Jerusalem (CNSNews.com) - As fears of a violent outbreak against Jewish communities in the disputed West Bank grow, the Israeli army has confirmed it is equipping Israeli residents there with anti-riot equipment to help them quell a Palestinian "mass action" aimed at claiming the territory.
Reports that Prime Minister Ehud Barak intends to relinquish up to 95 per cent of the area Israelis call Judea and Samaria to the Palestinian Authority have fuelled the concerns of Jewish residents that many of their communities will be left isolated and vulnerable to assault.
Dozens of settlers have been murdered in terror attacks in the years since Israel began releasing areas of the West Bank to PA control as part of the U.S.-sponsored Oslo Accords.
"We're always expecting they will be attacked," a senior Israeli army officer said in an interview. "We're trying to hear what the Palestinians are saying. We hear their threats [and see] the influence of violence in their education and the fierce hatred in their newspapers."
"Knowing that the Palestinians use violence, [we're taking] measures to defend ourselves and defend our citizens," said the officer, who spoke on condition of anonymity.
The 200,000 Israeli settlers living in the disputed areas are currently protected by the Israeli army. Within the settlements, there are also security teams comprising residents, and approved by the army.
Usually equipped with regular weapons and ammunition to protect against terror attacks, they will now likely be issued riot-control gear, including rubber-coated bullets and teargas canisters.
PA officials have warned that masses of unarmed Palestinians will converge on the settlements after statehood has been declared.
The PA's Jerusalem Affairs Minister, Faisal Husseini, predicted recently that the day after the PA declares independence, Palestinians will march on all of the areas which Israel captured from Jordanian control in 1967, including eastern Jerusalem.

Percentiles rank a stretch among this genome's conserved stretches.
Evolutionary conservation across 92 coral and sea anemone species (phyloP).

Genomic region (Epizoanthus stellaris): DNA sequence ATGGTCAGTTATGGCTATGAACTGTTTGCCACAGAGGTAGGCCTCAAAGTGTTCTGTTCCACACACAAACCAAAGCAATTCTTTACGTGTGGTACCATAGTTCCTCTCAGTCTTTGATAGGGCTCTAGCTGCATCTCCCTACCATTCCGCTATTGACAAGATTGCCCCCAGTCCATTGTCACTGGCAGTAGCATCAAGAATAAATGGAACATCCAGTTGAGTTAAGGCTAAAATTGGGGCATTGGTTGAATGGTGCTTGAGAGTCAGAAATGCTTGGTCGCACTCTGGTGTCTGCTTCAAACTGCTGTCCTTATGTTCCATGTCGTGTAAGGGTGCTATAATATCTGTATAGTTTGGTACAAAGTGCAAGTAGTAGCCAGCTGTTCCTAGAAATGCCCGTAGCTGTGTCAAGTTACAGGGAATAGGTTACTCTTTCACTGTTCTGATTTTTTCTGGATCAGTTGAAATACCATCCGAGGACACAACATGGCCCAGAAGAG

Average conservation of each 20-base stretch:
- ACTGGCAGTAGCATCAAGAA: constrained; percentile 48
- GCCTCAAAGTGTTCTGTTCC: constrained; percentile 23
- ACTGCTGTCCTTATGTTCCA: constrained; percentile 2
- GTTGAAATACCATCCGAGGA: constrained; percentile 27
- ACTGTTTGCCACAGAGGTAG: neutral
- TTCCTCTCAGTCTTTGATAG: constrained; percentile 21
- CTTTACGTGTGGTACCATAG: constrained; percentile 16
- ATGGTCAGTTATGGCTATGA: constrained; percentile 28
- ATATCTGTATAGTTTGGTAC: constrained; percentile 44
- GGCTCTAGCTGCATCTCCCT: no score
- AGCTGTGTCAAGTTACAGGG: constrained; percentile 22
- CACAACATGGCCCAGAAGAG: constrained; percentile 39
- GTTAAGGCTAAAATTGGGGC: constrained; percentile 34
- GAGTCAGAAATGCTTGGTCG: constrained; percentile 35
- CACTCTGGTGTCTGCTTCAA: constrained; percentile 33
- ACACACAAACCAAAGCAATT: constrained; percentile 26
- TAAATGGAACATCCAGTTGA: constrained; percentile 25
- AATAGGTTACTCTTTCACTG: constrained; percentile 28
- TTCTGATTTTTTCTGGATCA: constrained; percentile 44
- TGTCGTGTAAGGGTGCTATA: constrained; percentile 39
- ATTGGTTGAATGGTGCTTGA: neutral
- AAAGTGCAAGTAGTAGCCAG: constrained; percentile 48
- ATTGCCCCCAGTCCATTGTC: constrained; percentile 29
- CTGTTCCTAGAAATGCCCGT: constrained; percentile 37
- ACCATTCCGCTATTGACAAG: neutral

In Palestinian populated centers already under PA civilian control but where Israel continues to maintain overall security responsibility, violence is also expected to increase.
"We've seen rioting in the last month," the senior officer said. "We expect to see riots and violence in the coming months."
"We do anything [we can] to keep the area quiet and [keep] friction down," the officer said. "But we know the PA uses violence to reach political goals."
A number of the settlements are built on land which was purchased by Jewish philanthropists in the area before the State of Israel was founded. As Israeli statehood in 1948 approached, many of the original settlers were killed or driven from their lands by marauding Arabs and the communities were destroyed.
Between 1948 and 1967, Judea and Samaria were occupied by Jordan. When Israel captured the areas in 1967, those destroyed communities were rebuilt and new ones added. They range in size from more than 10,000 residents to a few families.
Until recently, every Israeli government supported Jewish settlement in the area, much more so than the coastal areas where most Israeli population centers are now located.
Less than a year ago, Barak pledged that most of those settlements would remain in blocs under Israeli sovereignty. But it now appears he is willing to transfer more than a quarter of the Jewish population from those areas, or leave them under PA rule.
The PA says it will declare an independent state comprising the entire West Bank around the time of the September 13 deadline for reaching a negotiated settlement with Israel - whether or not an actual agreement has been reached.